General Steps for Illness Prevention
If you have a betta die – scald the old bowl
Many fungal and bacterial growths, as well as parasites, can live in adverse conditions. When your betta passes on, it is possible the reason he/she died is still present in the tank or bowl. By cleaning the bowl thoroughly you can kill whatever lurks and prevent passing it on to a new betta.
Sick tanks are a must
If you have your betta in a tank with other fish or simply a tank where you don’t want plants or decorations to be harmed/stained from medications, be sure you have another tank on hand for a sick tank. By isolating the sick fish you can save a lot of headache and money by keeping the problem from spreading to the other fish – betta included.
Change the water regularly
This is a must! For uncycled fish tanks, a 100% water change should be given at least weekly for 1-gallon tanks, every 2 weeks for 2 gallons (with possible partial changes in-between), and so forth. Watch your ammonia level – you want to change your water frequently enough that you never get an ammonia reading in your tank. In addition to this, never subject your betta to fast, unplanned water changes. Try to keep the temperature and the pH of the new water the same as what was previously in the tank.
Wash your hands and any items you use in multiple tanks
Of course, ideally, you should only have net per tank and one this per tank and one that per tank – but it can get very expensive. If you wash things, including your hands, before each tank use or directly after, this will prevent the spreading of infections and diseases between fish. By washing your hands you also avoid getting lotion or grime from hands into fish tanks that could cause possible illness. Remember to rinse, rinse and rinse some more, as soap should never come in contact with your fish tank.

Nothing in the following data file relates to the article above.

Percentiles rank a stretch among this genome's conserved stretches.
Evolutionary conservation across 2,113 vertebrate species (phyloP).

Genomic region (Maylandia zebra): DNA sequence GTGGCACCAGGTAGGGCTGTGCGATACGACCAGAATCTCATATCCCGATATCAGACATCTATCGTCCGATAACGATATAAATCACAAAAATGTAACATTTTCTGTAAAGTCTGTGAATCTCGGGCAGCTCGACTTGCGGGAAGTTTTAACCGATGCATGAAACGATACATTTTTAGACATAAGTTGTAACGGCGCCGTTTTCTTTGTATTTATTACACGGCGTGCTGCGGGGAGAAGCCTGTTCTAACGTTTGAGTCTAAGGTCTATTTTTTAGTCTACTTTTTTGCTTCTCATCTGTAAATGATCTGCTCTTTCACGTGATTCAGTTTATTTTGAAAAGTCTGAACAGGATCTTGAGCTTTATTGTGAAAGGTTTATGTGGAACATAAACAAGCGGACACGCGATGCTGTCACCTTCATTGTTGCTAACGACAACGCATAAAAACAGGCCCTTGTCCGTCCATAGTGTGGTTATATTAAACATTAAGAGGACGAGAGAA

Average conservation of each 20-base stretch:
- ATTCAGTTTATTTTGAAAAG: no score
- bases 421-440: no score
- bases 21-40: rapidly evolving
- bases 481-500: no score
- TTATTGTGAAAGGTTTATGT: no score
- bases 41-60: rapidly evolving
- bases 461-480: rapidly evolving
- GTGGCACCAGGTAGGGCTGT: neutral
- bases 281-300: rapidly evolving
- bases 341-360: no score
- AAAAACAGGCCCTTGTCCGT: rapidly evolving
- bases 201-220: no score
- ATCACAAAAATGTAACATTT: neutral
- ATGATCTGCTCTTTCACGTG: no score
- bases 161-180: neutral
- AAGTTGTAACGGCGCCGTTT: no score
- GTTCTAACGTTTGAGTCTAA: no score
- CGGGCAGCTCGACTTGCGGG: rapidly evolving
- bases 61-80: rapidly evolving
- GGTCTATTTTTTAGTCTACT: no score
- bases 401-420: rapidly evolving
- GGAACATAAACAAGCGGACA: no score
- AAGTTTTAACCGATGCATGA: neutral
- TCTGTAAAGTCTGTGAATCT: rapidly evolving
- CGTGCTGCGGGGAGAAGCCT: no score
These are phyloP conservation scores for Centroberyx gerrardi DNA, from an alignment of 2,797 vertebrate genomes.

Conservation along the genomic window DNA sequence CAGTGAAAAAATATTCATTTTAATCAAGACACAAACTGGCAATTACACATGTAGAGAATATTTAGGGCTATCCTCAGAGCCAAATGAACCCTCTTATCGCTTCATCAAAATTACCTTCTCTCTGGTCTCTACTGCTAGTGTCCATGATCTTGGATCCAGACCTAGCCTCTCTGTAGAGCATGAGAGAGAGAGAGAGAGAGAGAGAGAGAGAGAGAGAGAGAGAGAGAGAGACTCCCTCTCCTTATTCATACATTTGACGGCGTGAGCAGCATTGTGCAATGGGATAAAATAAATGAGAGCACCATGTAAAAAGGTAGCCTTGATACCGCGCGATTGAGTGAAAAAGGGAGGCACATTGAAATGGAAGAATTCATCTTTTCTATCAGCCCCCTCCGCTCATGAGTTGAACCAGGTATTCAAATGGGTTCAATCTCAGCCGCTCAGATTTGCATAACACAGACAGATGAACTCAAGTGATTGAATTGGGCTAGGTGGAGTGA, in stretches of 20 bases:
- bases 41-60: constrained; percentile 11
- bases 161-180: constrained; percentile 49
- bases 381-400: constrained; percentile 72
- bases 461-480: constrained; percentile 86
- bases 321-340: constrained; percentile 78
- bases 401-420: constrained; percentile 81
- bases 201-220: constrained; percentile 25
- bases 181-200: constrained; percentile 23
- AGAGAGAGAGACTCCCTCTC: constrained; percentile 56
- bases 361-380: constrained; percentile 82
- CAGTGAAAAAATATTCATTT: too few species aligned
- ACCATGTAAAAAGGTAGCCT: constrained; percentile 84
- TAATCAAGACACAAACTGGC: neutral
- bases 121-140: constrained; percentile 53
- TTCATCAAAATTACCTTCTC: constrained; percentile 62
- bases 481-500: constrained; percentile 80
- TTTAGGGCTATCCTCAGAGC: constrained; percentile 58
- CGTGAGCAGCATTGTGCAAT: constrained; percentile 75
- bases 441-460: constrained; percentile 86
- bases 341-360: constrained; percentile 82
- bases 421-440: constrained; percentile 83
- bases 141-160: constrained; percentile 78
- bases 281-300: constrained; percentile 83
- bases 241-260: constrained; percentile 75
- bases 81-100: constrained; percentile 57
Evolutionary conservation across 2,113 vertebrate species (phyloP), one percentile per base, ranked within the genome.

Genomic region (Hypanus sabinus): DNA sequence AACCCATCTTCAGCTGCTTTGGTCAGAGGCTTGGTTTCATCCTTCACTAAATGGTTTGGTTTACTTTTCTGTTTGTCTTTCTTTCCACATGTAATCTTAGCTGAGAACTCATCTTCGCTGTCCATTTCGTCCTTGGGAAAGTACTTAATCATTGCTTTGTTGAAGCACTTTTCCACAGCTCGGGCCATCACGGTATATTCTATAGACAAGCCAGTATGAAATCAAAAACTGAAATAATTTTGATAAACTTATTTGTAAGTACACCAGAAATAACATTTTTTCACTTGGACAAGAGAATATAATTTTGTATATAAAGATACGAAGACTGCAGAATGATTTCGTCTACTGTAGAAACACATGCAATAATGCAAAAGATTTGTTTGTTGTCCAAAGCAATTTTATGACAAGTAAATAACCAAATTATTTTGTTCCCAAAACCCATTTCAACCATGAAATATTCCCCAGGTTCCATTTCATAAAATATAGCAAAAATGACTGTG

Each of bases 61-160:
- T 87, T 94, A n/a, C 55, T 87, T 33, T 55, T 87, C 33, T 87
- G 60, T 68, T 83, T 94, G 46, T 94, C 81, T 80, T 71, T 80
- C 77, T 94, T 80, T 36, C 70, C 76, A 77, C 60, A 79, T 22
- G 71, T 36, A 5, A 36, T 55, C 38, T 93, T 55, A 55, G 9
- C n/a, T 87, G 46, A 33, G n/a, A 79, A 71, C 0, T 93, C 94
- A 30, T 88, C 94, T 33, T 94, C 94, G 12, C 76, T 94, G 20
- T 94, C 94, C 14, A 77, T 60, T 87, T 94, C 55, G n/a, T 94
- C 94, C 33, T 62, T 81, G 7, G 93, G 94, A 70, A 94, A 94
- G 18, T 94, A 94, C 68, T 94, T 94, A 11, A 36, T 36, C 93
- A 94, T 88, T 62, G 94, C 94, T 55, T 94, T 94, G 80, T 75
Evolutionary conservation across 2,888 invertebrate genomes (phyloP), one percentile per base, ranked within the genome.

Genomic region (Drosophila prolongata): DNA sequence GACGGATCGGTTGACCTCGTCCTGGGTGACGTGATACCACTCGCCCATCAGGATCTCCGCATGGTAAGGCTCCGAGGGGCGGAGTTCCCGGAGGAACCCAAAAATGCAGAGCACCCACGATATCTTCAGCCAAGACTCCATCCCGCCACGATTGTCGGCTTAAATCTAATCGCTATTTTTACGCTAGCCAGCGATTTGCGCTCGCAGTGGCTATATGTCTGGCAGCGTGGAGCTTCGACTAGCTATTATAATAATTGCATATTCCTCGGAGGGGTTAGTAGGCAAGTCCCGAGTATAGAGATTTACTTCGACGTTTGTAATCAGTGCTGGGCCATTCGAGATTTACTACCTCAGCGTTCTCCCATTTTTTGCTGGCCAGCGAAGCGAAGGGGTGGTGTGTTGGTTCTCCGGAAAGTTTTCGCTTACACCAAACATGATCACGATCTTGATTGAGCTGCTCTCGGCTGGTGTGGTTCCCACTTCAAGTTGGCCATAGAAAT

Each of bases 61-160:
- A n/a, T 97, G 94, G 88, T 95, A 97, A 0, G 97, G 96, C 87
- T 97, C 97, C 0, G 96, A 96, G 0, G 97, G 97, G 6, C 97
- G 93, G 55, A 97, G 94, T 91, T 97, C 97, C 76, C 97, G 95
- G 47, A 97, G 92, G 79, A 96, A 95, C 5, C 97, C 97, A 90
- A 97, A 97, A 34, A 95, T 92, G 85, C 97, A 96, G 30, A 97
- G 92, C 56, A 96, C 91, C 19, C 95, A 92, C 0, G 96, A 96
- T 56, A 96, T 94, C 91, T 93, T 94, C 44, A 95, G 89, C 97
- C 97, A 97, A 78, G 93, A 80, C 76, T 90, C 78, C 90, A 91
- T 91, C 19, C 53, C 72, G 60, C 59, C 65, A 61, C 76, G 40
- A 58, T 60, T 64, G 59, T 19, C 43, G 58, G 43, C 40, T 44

Do not overfeed your betta
By feeding your betta the way he should be fed, you can prevent problems like Constipation. A full-grown betta’s stomach is approximately the size of his eyeball. Please keep in mind this is a general estimate as different bettas may require different amounts of food based on their age, size, etc.
Always remove uneaten food
Yes, if he doesn’t eat it, take it out! The food decomposes just as anything else and can pollute the water, raising toxic ammonia levels. A turkey baster is a useful tool to have on hand – a simple suction can remove the tiniest of particles from the water. Remember to clean it with scalding hot water between uses and never use it in multiple tanks at one time. You can pass an infection from one tank to the other.
Watch your bettas
When you feed your betta – watch. When your betta rests – watch. You will notice normal patterns of behavior which will make illnesses much easier to identify. If you don’t feel good you don’t do everything you normally would – neither will your betta.
Remove any dead fish or snails
Do not let ‘nature take its course’ and allow other tank mates to eat it. It is not best! The decomposing body in the tank will pollute the water and promote bacterial and fungal growth. This can easily cause illness in your tank.
Keep bettas warm enough
A happy and healthy betta needs to be kept between 76-82 degrees F. Temperature should be stable and not vary more than 2 degrees between night and day. A thermometer is a must to monitor the temperature of your betta.
Research before treating for illness
In the event that illness does strike, keep in mind that adding medications to an aquarium is stressful on the fish. Always make sure you have identified the possible illness and correct actions to treat it.